Sunday, April 5, 2015
A collective betrayal
When I expand the question, I am the Jewish authorities, accusing; I am Pontius Pilate, washing my hands; I am the crowd, condemning; I am the apostles, drawing swords, threatening violence, denying.
I betray decency; I betray peace.
The things I betray, which I will later (when I admit how i am to myself) profess to ignorance about, aren't actually so complicated to see. If I were honest — remember, I can only lie, as I always do, if I know what the truth is and then fail to admit it — I might easily enough see how I betray in each instance, all day long. It's sadly transparent, really; at a glance, almost.
I see these betrayals as individual things; but they are collective.
Indeed, when I see myself, not just in the way that a higher energy makes possible — and this, of course, is the most vital way of seeing — but in a very ordinary way, if there is any conscious intelligence behind me (by this, I mean the participation of more than just the intellect, or an emotional reaction) I see how I am betraying. I ought to stay quite close to myself; and yet I am distracted by every instance that arises. That distraction consists of an outwardness and an insistence in investing in the outer situations, the outer circumstances, instead of being present to the need to turn my inner face perpetually back towards God.
In these situations and circumstances, I'm forever negotiating something for myself. I want to be safe; I want to strike a bargain with the devils that beset me so that I can feel good, have something material, be protected. To stop lying and to get out in front of all of this would be a tremendous risk; in my foolishness, I think I could lose something through honesty. Maybe even my life. And that's true; but I lose my real life with every step I take when I betray. This collective betrayal within me is the death of a thousand cuts, and I don't see it.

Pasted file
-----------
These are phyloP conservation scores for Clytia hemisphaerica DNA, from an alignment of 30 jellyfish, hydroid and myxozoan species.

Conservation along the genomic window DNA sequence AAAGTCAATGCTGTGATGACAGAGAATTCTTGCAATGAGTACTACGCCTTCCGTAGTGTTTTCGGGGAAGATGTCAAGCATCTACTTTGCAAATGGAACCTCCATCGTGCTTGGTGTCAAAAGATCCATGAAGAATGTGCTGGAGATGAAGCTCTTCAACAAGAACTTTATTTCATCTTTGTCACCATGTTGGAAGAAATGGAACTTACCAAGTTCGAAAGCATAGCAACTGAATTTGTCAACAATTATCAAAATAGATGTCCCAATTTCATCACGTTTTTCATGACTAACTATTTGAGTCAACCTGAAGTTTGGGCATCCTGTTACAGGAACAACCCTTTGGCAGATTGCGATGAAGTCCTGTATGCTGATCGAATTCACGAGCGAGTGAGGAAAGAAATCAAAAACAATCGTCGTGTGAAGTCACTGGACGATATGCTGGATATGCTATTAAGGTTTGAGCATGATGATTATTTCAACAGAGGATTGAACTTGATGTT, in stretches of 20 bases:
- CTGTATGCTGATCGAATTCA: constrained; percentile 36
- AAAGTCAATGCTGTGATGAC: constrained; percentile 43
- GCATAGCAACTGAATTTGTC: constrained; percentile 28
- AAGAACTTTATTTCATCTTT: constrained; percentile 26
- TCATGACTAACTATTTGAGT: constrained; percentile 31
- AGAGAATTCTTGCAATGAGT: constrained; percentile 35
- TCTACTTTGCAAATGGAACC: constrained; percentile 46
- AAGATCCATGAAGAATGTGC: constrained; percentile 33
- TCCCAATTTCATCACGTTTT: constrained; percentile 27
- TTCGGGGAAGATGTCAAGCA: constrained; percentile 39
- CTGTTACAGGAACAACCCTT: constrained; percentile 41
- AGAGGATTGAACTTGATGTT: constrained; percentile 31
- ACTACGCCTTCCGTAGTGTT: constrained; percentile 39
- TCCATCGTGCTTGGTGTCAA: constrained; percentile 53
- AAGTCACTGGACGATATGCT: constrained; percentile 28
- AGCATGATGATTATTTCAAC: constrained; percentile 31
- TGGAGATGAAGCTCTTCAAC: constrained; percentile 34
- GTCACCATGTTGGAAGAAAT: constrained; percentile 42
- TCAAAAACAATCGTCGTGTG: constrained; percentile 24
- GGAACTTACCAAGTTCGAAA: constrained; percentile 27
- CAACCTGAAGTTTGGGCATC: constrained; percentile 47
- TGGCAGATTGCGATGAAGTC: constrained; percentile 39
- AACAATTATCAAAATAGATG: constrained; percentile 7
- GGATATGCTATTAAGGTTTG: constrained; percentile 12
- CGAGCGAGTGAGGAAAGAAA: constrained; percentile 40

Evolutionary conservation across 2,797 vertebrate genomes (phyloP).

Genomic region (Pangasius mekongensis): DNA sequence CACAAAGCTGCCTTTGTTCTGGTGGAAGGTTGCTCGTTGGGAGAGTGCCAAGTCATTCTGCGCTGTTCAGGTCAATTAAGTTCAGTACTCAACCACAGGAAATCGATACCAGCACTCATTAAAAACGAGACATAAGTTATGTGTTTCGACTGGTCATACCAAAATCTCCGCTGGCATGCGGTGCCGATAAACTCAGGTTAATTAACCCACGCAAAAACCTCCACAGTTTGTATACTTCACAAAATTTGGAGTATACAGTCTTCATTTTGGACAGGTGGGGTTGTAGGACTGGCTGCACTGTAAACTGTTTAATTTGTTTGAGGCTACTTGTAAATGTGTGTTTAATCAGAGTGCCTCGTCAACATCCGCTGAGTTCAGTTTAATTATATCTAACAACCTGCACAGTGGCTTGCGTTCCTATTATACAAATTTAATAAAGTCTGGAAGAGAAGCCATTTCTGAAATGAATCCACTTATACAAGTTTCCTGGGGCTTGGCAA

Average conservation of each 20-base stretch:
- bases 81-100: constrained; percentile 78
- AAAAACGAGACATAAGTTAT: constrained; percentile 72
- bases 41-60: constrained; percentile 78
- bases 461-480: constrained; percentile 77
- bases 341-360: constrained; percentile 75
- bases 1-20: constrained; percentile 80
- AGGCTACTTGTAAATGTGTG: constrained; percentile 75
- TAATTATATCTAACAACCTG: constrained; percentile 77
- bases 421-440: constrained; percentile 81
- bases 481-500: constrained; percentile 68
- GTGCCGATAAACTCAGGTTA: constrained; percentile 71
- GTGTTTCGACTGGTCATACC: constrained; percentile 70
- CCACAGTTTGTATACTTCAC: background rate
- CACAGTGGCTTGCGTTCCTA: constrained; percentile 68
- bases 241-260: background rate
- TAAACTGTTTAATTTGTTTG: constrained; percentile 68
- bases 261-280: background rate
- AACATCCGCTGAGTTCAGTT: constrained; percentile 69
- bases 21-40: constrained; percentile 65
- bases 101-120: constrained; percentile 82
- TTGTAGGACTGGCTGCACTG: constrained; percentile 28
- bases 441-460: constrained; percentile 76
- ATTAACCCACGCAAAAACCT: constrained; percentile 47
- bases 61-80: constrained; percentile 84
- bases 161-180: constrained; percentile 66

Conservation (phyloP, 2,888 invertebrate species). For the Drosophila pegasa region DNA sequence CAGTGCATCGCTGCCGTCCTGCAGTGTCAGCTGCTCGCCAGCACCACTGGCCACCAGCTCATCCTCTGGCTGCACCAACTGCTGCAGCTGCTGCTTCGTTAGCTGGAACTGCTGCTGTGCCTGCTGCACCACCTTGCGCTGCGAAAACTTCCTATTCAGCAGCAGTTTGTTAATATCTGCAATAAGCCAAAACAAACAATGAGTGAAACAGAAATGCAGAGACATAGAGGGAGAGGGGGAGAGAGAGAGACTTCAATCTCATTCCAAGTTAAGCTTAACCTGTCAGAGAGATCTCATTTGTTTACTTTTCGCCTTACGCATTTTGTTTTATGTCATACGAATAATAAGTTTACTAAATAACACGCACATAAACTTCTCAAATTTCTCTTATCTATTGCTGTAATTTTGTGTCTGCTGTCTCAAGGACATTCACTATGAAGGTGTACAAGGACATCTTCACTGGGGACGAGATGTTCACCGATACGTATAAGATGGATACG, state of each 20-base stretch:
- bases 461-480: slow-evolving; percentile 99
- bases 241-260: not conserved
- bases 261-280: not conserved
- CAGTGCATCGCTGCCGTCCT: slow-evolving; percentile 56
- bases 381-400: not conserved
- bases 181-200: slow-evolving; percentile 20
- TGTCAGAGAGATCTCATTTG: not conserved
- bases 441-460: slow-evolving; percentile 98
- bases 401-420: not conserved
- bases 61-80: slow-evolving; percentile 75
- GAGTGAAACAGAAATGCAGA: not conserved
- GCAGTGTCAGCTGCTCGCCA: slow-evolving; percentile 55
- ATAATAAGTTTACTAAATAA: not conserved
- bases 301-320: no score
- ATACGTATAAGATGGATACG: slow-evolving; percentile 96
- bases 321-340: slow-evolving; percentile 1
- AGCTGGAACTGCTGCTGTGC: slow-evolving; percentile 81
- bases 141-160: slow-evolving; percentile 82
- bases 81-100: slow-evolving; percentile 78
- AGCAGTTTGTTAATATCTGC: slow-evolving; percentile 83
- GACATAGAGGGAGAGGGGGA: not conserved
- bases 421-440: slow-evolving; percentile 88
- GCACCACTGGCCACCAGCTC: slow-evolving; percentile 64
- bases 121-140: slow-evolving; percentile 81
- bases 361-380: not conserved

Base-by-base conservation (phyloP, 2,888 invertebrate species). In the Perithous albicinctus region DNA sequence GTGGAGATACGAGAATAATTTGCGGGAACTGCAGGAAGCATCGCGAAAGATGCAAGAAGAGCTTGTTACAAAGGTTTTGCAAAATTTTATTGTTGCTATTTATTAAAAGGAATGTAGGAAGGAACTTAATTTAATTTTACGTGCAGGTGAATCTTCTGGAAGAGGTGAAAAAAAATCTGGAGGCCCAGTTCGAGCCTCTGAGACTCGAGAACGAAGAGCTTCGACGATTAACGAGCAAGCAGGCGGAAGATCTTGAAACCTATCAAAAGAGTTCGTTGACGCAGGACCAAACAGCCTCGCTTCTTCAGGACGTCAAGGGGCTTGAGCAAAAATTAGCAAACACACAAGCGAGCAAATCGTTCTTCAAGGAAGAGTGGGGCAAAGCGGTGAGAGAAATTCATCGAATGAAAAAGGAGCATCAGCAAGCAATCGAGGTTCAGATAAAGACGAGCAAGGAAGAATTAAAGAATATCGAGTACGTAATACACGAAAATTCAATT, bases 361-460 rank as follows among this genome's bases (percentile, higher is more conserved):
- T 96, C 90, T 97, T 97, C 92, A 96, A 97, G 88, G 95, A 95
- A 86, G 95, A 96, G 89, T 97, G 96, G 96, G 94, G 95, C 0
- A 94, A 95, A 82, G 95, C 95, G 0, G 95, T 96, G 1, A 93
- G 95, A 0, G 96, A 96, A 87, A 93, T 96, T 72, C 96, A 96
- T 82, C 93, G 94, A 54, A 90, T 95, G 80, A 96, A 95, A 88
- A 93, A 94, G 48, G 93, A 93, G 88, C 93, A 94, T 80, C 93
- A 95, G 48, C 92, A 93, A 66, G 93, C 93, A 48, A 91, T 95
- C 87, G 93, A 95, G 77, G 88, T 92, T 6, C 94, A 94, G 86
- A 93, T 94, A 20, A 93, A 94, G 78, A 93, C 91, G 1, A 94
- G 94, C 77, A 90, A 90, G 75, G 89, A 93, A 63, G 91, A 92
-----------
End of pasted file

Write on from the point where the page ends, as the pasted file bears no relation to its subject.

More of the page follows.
In seeing Christ's example, I see how he sets the standard for forgiveness—one hundred percent forgiveness— in the midst of this collective betrayal.
A higher inner principle must enter to forgive; and it can never come from the same level on which I act, because anything that is manufactured on this level — and yes, it is always manufactured, not a living, organic thing — is as false as the rest of the things within me on this level. Yes, the truth is in there somewhere, like fine particles of gold in the midst of sand in a stream bed — but it needs to be sifted out, purified, because there is so much dross in the way I live, in the way I experience.
In this, as in all things, Christ is my master. There is in the end nowhere else to turn if I wish to discover Being; and although the path of the cross is a long one, although I start out so far away that Christ's example and his Presence actually exist in a distant land, far from anything I know, I have to tread that path throughout an entire lifetime.
Perhaps never seeing Him at all, or even never truly feeling his Presence: yet in a steadfast faith that there is a Way, and that I can find it.
I wish that these truths would take root deeper in me, so that I never forget them.